Google introduced a new search feature the other day called "Instant Preview", where when you hover over the url of the site, you get an image of what the site looks like. This tech has been around for a while and when in found the context of a site where you are trying to read an article is, frankly, annoying. Google's implementation is fantastic - and because you're not trying to read Google Search, the site previews are a welcome addition to the search results page.

But I think that how they are actually serving the data to your browser is even more fantastic than the front-end experience when you look at some of the details behind how it's done.

The developers put up a post on the Google Code blog about how they strive to keep the pages loading fast as well as how they implemented lots of compression and caching mechanisms: will have noticed that we send back the image data as sets of data URIs. Data URIs are base64 encodings of image data, that modern browsers (IE8+, Chrome, Safari, Firefox, Opera, etc) can use to display images, instead of loading them from a server as usual.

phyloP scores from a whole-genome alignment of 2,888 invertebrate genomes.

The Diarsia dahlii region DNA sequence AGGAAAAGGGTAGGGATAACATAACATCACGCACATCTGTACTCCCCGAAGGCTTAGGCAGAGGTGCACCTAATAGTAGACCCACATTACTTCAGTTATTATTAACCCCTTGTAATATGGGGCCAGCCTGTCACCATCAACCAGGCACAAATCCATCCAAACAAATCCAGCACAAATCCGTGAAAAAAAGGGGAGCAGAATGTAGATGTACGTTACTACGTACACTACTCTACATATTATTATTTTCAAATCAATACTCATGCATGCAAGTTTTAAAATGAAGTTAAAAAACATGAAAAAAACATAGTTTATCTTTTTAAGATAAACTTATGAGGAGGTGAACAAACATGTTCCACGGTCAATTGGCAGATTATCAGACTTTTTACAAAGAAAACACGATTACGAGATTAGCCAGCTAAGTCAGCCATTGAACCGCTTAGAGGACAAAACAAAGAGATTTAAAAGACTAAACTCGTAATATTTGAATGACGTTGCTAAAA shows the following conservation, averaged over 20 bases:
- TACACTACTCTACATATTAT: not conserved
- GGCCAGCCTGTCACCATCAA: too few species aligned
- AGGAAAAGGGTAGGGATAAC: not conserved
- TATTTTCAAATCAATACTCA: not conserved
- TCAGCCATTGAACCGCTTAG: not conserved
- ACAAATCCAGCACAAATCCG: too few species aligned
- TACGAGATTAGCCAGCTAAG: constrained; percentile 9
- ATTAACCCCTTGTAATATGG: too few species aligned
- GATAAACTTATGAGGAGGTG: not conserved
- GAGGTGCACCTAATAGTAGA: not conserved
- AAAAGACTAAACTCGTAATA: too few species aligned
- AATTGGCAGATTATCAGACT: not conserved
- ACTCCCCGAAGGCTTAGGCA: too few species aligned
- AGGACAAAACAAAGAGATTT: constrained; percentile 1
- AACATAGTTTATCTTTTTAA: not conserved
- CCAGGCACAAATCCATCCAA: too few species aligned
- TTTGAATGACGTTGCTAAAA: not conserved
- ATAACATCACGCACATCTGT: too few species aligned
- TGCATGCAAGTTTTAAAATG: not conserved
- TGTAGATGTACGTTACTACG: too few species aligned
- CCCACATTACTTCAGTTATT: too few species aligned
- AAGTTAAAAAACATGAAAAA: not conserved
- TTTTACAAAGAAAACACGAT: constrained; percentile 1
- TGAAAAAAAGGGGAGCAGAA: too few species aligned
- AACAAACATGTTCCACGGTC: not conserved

To show previews, we need the image, and the relevant content of the page for the particular query, with bounding boxes that we draw on top of the image to show where that content appears on the page. If we used static images, we’d need to make one request for the content and one request for the image; using JSONP with data URIs, we make just one request. Data URIs are limited to 32K on IE8, so we send “slices” that are all under that limit, and then use Javascript to generate the necessary image tags to display them. And even though base64 encoding adds about 33% to the size of the image, our tests showed that gzip-compressed data URIs are comparable in size to the original JPEGs.
In my experience, some of the preview images are a little lacking in quality - the jpeg compression seems pretty high on some sites. Looking at the preview image for our blog page, the JPEG compression on the downloaded image is at 54% - that's pretty far below the standard that generates "good quality" JPEG images.

Hopefully Google will continue to refine this feature and make it even better.

Color me impressed!


Color me impressed!